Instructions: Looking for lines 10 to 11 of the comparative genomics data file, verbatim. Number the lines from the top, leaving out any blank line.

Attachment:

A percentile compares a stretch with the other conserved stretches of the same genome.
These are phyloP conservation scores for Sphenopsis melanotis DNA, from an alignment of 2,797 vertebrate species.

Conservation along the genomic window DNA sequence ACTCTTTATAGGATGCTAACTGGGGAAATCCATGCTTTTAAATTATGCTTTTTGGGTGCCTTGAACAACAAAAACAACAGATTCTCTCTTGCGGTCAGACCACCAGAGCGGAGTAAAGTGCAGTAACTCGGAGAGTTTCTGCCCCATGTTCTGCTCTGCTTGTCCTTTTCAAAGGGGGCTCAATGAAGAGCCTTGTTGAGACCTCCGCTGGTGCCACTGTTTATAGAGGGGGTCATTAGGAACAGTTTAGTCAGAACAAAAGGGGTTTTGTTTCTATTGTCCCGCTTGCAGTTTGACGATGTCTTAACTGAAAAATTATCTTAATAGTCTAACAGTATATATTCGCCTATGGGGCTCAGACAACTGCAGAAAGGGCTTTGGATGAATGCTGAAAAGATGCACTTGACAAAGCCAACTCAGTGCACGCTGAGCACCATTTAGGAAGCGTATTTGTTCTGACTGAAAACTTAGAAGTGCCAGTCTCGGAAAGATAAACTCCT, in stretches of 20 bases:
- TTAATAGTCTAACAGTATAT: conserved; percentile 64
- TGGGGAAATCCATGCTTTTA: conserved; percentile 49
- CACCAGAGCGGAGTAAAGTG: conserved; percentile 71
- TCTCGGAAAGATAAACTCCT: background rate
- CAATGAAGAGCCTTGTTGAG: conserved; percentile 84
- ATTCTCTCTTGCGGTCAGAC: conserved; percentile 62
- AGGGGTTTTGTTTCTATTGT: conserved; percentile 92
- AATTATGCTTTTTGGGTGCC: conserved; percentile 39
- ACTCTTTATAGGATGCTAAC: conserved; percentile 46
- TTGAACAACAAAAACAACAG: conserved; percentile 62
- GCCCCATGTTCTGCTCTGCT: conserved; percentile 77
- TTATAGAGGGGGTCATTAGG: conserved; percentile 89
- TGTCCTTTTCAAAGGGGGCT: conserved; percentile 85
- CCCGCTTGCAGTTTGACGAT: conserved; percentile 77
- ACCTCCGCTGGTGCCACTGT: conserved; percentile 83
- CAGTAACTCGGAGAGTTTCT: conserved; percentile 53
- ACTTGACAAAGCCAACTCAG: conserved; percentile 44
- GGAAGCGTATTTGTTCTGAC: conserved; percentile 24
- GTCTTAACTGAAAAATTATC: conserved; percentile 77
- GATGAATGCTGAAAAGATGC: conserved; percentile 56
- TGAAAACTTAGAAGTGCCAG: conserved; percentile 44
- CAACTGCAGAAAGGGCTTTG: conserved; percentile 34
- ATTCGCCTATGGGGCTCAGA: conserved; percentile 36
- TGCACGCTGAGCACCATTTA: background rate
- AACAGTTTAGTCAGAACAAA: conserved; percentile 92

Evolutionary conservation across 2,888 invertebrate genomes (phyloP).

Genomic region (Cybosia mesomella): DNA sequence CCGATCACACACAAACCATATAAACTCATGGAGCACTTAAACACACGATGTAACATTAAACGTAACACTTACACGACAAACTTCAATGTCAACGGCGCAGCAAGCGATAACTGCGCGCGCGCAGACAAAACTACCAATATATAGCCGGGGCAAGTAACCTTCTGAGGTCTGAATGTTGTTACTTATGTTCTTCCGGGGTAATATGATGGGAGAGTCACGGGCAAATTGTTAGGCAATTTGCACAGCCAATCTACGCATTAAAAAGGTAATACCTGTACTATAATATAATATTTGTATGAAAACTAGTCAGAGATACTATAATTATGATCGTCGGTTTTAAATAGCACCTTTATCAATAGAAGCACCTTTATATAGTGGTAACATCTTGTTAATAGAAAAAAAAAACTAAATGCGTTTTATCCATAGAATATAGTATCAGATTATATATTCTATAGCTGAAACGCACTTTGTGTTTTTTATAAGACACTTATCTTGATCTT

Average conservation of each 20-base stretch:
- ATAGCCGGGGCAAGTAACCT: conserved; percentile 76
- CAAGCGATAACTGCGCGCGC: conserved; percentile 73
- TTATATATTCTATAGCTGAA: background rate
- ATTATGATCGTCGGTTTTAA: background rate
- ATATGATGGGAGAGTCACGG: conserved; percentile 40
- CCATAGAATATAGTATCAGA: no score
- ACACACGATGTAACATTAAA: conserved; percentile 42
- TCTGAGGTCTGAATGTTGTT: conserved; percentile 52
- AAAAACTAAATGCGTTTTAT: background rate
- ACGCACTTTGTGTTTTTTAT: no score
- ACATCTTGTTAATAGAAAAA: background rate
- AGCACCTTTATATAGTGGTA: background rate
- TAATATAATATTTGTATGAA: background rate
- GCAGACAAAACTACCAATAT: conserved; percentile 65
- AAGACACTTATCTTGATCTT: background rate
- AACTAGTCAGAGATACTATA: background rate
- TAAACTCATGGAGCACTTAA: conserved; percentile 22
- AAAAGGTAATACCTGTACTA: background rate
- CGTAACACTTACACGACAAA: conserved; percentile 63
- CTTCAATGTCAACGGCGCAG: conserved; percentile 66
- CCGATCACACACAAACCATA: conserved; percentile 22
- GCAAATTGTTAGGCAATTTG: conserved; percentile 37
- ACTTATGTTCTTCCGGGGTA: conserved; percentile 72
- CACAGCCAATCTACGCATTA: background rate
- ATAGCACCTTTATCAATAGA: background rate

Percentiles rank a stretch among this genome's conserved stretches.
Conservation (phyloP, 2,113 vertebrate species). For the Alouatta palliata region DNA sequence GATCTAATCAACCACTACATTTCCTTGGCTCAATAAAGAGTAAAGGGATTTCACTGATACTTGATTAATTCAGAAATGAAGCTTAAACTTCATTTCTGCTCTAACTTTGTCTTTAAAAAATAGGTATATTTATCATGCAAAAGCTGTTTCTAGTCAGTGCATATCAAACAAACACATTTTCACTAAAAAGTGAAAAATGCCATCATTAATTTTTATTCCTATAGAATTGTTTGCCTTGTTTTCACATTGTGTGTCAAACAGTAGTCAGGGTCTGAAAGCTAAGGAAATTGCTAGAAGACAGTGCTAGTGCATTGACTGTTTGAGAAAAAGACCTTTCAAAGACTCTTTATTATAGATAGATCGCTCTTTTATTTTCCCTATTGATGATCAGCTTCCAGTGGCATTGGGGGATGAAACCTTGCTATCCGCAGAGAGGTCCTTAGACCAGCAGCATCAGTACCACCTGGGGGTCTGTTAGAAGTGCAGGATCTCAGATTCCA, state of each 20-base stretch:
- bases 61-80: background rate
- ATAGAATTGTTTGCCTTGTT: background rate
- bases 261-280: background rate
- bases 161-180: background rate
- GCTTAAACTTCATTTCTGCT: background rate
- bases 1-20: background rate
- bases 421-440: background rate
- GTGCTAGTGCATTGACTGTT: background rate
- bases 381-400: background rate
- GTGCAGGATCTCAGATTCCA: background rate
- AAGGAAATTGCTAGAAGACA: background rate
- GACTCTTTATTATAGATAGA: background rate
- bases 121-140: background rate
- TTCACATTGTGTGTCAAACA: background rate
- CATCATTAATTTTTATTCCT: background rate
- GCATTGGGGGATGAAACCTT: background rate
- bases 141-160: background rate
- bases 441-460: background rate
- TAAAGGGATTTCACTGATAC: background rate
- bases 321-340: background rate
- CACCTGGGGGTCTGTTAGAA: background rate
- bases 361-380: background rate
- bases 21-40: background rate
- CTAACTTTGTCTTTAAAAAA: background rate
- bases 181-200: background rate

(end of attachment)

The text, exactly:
- AGGGGTTTTGTTTCTATTGT: conserved; percentile 92
- AATTATGCTTTTTGGGTGCC: conserved; percentile 39